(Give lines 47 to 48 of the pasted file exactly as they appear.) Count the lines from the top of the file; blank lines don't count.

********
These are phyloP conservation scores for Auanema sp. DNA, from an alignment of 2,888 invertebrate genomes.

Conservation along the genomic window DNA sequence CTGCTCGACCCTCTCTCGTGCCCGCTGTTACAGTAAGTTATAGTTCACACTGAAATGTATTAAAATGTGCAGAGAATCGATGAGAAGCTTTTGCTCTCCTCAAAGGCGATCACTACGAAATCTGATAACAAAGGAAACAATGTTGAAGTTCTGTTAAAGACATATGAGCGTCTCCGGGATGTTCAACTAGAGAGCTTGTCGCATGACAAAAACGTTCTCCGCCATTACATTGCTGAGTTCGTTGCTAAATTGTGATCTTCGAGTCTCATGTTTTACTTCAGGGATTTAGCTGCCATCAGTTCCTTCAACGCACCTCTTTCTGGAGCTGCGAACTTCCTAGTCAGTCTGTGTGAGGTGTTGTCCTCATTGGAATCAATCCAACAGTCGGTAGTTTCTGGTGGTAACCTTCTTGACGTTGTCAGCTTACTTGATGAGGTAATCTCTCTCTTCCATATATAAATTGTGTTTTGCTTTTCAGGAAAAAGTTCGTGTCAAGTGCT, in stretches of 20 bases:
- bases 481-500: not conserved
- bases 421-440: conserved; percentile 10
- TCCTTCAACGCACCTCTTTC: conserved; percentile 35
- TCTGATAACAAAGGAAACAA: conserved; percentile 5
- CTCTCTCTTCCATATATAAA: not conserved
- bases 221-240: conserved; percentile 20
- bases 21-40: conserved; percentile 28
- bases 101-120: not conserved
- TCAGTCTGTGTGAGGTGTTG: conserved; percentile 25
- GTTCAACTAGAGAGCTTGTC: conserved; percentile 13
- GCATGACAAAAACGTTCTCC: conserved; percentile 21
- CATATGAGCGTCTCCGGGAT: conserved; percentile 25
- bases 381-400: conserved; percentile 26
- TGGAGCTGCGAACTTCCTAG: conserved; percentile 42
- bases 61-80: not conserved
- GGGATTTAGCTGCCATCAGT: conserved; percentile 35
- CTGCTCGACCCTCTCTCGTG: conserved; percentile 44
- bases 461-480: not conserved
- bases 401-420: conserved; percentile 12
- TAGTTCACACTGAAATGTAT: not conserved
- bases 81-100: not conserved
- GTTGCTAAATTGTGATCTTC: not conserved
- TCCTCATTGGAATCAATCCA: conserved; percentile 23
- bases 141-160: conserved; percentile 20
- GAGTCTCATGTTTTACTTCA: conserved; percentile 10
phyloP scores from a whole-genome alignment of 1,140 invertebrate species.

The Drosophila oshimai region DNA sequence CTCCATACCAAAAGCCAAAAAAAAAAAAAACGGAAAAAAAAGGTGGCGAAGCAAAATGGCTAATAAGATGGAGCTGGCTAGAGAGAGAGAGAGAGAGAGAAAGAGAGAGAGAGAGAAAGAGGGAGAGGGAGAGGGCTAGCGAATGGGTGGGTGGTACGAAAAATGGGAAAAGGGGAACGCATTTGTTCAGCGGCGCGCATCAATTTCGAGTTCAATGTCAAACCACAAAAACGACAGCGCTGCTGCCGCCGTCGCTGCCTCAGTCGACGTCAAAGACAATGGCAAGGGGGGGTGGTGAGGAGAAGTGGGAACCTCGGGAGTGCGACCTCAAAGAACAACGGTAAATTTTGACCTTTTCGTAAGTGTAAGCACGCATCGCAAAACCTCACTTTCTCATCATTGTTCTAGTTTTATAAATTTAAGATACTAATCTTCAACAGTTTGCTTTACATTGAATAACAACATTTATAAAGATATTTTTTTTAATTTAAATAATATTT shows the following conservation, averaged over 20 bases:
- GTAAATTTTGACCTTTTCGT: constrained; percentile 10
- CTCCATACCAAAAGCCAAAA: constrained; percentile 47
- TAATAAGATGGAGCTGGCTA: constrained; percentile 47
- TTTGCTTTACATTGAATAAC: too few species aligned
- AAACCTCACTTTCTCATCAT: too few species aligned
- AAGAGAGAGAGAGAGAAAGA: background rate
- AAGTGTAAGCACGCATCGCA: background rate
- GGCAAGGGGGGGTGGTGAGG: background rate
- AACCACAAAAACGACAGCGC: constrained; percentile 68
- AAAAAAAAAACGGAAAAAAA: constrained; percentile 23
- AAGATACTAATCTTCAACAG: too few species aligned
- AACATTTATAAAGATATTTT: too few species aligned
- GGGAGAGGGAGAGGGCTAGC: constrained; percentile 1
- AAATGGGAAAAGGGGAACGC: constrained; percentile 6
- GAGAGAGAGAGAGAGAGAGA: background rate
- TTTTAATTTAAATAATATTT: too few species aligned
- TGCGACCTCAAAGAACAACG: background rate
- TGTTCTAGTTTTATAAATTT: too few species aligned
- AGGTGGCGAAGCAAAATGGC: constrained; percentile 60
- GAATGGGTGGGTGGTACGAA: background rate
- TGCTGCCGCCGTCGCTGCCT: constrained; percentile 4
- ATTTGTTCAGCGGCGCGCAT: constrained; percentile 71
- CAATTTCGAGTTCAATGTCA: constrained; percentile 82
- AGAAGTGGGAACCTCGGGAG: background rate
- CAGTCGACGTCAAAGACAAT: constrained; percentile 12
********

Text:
- TGTTCTAGTTTTATAAATTT: too few species aligned
- AGGTGGCGAAGCAAAATGGC: constrained; percentile 60